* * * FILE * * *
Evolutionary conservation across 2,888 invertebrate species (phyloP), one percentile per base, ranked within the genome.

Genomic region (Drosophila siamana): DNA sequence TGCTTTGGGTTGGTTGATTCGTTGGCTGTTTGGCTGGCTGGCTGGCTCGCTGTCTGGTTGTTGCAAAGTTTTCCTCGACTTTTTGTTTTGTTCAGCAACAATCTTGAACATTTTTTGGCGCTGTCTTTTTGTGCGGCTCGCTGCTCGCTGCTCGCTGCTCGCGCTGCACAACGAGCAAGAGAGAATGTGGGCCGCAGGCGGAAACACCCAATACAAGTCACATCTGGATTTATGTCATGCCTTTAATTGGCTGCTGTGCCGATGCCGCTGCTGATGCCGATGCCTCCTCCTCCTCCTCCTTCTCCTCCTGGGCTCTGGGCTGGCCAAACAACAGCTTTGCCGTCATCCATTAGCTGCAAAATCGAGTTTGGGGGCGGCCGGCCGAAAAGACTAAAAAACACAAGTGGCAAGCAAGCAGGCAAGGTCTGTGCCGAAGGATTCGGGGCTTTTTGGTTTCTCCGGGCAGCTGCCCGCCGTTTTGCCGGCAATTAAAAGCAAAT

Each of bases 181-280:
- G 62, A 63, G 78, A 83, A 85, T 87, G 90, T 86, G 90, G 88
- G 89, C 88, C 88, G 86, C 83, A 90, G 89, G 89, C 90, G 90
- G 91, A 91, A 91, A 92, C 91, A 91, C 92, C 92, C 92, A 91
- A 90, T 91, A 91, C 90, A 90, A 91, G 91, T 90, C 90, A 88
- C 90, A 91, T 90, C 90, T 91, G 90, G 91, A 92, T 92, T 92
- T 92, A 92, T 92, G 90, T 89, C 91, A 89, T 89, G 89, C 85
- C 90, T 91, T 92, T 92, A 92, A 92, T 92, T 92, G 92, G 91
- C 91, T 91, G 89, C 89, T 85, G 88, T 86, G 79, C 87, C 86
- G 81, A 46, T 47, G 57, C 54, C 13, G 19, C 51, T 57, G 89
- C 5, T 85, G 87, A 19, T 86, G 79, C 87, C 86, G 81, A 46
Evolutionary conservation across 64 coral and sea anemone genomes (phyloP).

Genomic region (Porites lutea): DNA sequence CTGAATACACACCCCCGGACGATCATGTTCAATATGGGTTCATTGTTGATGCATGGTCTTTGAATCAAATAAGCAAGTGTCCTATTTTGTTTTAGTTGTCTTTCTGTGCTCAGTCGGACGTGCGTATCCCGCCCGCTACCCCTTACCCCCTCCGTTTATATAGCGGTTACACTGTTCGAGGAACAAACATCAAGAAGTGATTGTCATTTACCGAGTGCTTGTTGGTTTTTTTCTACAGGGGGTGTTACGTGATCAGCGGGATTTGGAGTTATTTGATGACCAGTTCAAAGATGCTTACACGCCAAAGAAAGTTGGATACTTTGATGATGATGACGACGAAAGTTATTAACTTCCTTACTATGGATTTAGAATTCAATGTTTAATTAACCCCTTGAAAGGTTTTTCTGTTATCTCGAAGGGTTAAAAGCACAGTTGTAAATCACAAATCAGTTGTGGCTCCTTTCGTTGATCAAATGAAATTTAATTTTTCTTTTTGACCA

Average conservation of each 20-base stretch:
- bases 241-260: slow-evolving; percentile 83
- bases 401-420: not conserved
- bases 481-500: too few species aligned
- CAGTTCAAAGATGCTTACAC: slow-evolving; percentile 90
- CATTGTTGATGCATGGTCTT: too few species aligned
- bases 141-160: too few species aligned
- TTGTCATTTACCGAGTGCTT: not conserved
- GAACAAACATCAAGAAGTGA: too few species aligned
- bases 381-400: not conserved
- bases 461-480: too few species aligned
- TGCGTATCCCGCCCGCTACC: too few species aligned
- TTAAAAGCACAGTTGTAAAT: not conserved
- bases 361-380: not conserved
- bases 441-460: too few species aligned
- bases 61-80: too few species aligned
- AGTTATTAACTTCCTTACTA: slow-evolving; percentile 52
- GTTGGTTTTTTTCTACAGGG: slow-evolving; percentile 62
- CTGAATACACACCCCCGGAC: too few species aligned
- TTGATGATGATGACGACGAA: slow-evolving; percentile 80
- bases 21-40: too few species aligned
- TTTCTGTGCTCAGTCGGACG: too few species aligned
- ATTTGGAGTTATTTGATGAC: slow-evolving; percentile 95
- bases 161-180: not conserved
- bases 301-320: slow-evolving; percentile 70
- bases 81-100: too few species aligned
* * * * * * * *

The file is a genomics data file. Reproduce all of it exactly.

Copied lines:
Evolutionary conservation across 2,888 invertebrate species (phyloP), one percentile per base, ranked within the genome.

Genomic region (Drosophila siamana): DNA sequence TGCTTTGGGTTGGTTGATTCGTTGGCTGTTTGGCTGGCTGGCTGGCTCGCTGTCTGGTTGTTGCAAAGTTTTCCTCGACTTTTTGTTTTGTTCAGCAACAATCTTGAACATTTTTTGGCGCTGTCTTTTTGTGCGGCTCGCTGCTCGCTGCTCGCTGCTCGCGCTGCACAACGAGCAAGAGAGAATGTGGGCCGCAGGCGGAAACACCCAATACAAGTCACATCTGGATTTATGTCATGCCTTTAATTGGCTGCTGTGCCGATGCCGCTGCTGATGCCGATGCCTCCTCCTCCTCCTCCTTCTCCTCCTGGGCTCTGGGCTGGCCAAACAACAGCTTTGCCGTCATCCATTAGCTGCAAAATCGAGTTTGGGGGCGGCCGGCCGAAAAGACTAAAAAACACAAGTGGCAAGCAAGCAGGCAAGGTCTGTGCCGAAGGATTCGGGGCTTTTTGGTTTCTCCGGGCAGCTGCCCGCCGTTTTGCCGGCAATTAAAAGCAAAT

Each of bases 181-280:
- G 62, A 63, G 78, A 83, A 85, T 87, G 90, T 86, G 90, G 88
- G 89, C 88, C 88, G 86, C 83, A 90, G 89, G 89, C 90, G 90
- G 91, A 91, A 91, A 92, C 91, A 91, C 92, C 92, C 92, A 91
- A 90, T 91, A 91, C 90, A 90, A 91, G 91, T 90, C 90, A 88
- C 90, A 91, T 90, C 90, T 91, G 90, G 91, A 92, T 92, T 92
- T 92, A 92, T 92, G 90, T 89, C 91, A 89, T 89, G 89, C 85
- C 90, T 91, T 92, T 92, A 92, A 92, T 92, T 92, G 92, G 91
- C 91, T 91, G 89, C 89, T 85, G 88, T 86, G 79, C 87, C 86
- G 81, A 46, T 47, G 57, C 54, C 13, G 19, C 51, T 57, G 89
- C 5, T 85, G 87, A 19, T 86, G 79, C 87, C 86, G 81, A 46
Evolutionary conservation across 64 coral and sea anemone genomes (phyloP).

Genomic region (Porites lutea): DNA sequence CTGAATACACACCCCCGGACGATCATGTTCAATATGGGTTCATTGTTGATGCATGGTCTTTGAATCAAATAAGCAAGTGTCCTATTTTGTTTTAGTTGTCTTTCTGTGCTCAGTCGGACGTGCGTATCCCGCCCGCTACCCCTTACCCCCTCCGTTTATATAGCGGTTACACTGTTCGAGGAACAAACATCAAGAAGTGATTGTCATTTACCGAGTGCTTGTTGGTTTTTTTCTACAGGGGGTGTTACGTGATCAGCGGGATTTGGAGTTATTTGATGACCAGTTCAAAGATGCTTACACGCCAAAGAAAGTTGGATACTTTGATGATGATGACGACGAAAGTTATTAACTTCCTTACTATGGATTTAGAATTCAATGTTTAATTAACCCCTTGAAAGGTTTTTCTGTTATCTCGAAGGGTTAAAAGCACAGTTGTAAATCACAAATCAGTTGTGGCTCCTTTCGTTGATCAAATGAAATTTAATTTTTCTTTTTGACCA

Average conservation of each 20-base stretch:
- bases 241-260: slow-evolving; percentile 83
- bases 401-420: not conserved
- bases 481-500: too few species aligned
- CAGTTCAAAGATGCTTACAC: slow-evolving; percentile 90
- CATTGTTGATGCATGGTCTT: too few species aligned
- bases 141-160: too few species aligned
- TTGTCATTTACCGAGTGCTT: not conserved
- GAACAAACATCAAGAAGTGA: too few species aligned
- bases 381-400: not conserved
- bases 461-480: too few species aligned
- TGCGTATCCCGCCCGCTACC: too few species aligned
- TTAAAAGCACAGTTGTAAAT: not conserved
- bases 361-380: not conserved
- bases 441-460: too few species aligned
- bases 61-80: too few species aligned
- AGTTATTAACTTCCTTACTA: slow-evolving; percentile 52
- GTTGGTTTTTTTCTACAGGG: slow-evolving; percentile 62
- CTGAATACACACCCCCGGAC: too few species aligned
- TTGATGATGATGACGACGAA: slow-evolving; percentile 80
- bases 21-40: too few species aligned
- TTTCTGTGCTCAGTCGGACG: too few species aligned
- ATTTGGAGTTATTTGATGAC: slow-evolving; percentile 95
- bases 161-180: not conserved
- bases 301-320: slow-evolving; percentile 70
- bases 81-100: too few species aligned